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Environmental cooperation between Canada and Mexico

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The governments of Canada and Mexico agree that an efficient and competitive North American economy is vital to creating jobs, strengthening the middle class, and ensuring sustainable economic growth.

During their bilateral meeting, Prime Minister Justin Trudeau and President Enrique Peña Nieto renewed their close bilateral relationship on environment, climate change and energy – and highlighted the opportunity for North America to become the world’s most competitive player in the clean growth economy.

Canada and Mexico have a long history of environmental collaboration, which has deepened since the entry into force of the North American Agreement on Environmental Cooperation in 1994. Earlier this year, both countries also signed the historic Paris Agreement, as well as the North American Energy Ministers’ Memorandum of Understanding on Climate Change and Energy Cooperation.

Canada and Mexico have also adopted the 2030 Agenda for Sustainable Development, which commits them to take strong action on a range of environmental, economic, and social goals.

The Paris Agreement

Canada and Mexico reaffirm their commitment to ratifying the Paris Agreement, beginning with their respective Intended Nationally Determined Contributions (INDCs). Canada recognizes Mexico’s leadership in becoming the first developing country under the United Nations Framework Convention on Climate Change to present its INDC –with ambitious emission targets and integrated actions.

Canada and Mexico will continue working together under the Carbon Pricing Leadership Coalition to promote carbon pricing as an effective mitigation tool, and aim to increase the Coalition’s membership.

Reduction of Short Lived Climate Pollutants

Canada and Mexico plan to continue collaborating under institutional arrangements such as the Canada-Mexico Partnership and the Climate and Clean Air Coalition to Reduce Short-Lived Climate Pollutants. Canada and Mexico also support finding alternatives to high global warming potential hydro fluorocarbons (HFCs) and greener technologies – both domestically and globally.

Clean Energy

Through the North American Energy Ministerial Memorandum Concerning Climate Change and Energy Collaboration and other mechanisms such as the G20, Canada and Mexico recommit to phasing out fossil fuel subsidies and increasing cooperation to strengthen their energy sustainability, security, and efficiency to succeed in the clean growth economy. This includes:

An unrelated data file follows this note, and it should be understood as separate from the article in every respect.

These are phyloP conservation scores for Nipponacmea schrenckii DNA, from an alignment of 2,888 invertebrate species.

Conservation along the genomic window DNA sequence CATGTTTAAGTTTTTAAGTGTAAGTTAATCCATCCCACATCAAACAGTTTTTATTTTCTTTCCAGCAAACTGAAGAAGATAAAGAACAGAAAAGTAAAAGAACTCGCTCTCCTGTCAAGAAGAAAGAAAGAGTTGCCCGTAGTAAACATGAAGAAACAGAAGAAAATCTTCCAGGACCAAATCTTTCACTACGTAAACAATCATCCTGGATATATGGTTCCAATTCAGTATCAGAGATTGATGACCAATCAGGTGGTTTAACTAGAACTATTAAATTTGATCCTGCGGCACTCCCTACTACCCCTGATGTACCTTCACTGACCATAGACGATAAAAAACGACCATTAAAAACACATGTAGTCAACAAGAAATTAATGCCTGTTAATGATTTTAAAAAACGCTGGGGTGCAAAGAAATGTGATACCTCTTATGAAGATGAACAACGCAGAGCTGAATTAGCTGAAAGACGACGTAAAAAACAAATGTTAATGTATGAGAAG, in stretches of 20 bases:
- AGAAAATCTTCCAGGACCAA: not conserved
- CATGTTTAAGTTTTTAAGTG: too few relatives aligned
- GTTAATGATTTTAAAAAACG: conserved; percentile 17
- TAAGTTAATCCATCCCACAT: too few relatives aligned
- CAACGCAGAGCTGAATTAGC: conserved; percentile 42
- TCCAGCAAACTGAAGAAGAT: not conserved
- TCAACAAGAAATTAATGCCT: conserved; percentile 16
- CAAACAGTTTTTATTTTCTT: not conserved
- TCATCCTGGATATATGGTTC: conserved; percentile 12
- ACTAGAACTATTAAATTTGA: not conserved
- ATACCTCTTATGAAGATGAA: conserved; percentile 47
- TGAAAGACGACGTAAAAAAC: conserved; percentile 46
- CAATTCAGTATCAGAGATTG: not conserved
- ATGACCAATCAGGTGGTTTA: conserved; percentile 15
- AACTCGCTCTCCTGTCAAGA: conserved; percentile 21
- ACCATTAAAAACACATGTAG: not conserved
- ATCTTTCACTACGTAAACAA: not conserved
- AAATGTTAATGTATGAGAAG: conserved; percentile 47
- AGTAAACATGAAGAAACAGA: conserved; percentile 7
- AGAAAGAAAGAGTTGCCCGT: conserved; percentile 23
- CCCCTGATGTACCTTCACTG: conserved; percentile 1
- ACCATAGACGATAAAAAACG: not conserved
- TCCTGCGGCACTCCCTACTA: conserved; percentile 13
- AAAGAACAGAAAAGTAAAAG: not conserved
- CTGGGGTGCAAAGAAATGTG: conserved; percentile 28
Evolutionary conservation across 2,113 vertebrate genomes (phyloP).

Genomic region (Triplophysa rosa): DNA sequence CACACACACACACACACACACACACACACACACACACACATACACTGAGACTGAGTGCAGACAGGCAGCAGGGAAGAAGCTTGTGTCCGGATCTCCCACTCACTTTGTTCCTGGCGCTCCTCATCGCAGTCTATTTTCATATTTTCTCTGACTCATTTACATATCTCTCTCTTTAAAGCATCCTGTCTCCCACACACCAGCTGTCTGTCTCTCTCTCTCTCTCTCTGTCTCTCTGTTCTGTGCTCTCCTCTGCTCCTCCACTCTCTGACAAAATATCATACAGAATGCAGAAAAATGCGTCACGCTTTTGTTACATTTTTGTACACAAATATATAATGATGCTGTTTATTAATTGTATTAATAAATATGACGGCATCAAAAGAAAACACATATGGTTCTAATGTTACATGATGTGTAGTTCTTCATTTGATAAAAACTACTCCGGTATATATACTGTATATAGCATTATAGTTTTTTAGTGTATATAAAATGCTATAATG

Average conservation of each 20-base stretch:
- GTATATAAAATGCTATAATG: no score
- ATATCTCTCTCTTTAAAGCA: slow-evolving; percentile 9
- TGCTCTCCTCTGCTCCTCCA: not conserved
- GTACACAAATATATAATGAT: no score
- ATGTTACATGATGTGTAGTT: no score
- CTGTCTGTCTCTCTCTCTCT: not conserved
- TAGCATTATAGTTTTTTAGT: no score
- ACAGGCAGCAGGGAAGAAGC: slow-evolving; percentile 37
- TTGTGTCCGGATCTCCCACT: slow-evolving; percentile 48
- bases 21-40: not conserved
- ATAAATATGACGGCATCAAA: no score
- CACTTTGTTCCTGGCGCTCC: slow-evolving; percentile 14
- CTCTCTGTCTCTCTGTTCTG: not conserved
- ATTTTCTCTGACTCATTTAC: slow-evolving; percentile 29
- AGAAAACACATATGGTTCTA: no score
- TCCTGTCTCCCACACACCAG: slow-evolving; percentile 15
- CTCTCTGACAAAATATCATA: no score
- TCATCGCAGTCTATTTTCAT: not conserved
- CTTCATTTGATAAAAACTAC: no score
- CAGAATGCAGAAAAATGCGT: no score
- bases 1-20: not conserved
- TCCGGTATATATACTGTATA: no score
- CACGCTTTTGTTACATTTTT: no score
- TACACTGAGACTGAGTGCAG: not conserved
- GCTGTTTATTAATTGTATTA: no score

Regulatory Cooperation: The Alberta Energy Regulator’s Centre of Regulatory Excellence (CORE), a world-class regulatory training institute, is working in partnership with Mexico to build momentum on regulatory best practices in the responsible development of hydrocarbon resources through workshops and other mechanisms.

Academic Cooperation: Canada and Mexico will continue academic collaboration toward developing, modernizing, and training today’s workforce for a responsible oil and gas sector. Partnerships forged this year include between the universities of Alberta and Calgary and Mexico’s Secretariat of Energy, as well as the Southern Alberta Institute of Technology with Mexico’s Institute for Technical Development Support and Mexico’s High-tech Training Centre.

Indigenous Consultation: Recognizing the importance of non-state actors in the transition to low-carbon, clean, and sustainable development, Canada intends to share best practices and information on Indigenous-Crown consultations to support Mexico’s implementation of an institutional framework for meaningful Indigenous consultation in the energy and mining sectors.

Environmental Stewardship and Protection

Canada and Mexico share a common goal of promoting the resilience of ecosystems through conservation and restoration. Parks Canada and Mexico’s Comisión Nacional de Áreas Naturales Protegidas have committed to developing a memorandum of understanding that will facilitate information sharing and best practices.

From a forest sector perspective, the two countries signed a memorandum of understanding on the exchange of wildland fire resources in 2014. Canada is very grateful for Mexico’s provision of highly-trained forest firefighters to combat the extreme wildland fire challenges in our country especially these past two years. The two countries will continue to engage in joint research and other cooperation on the role of forests in climate change mitigation using Canada’s Carbon Budget Model.

Through a Mining Working Group under the Canada-Mexico Partnership, Canada and Mexico will strengthen collaboration on mining-related initiatives, including in the areas of Indigenous engagement, sustainable economic development, environmental regulation, critical materials, and green/clean energy technologies.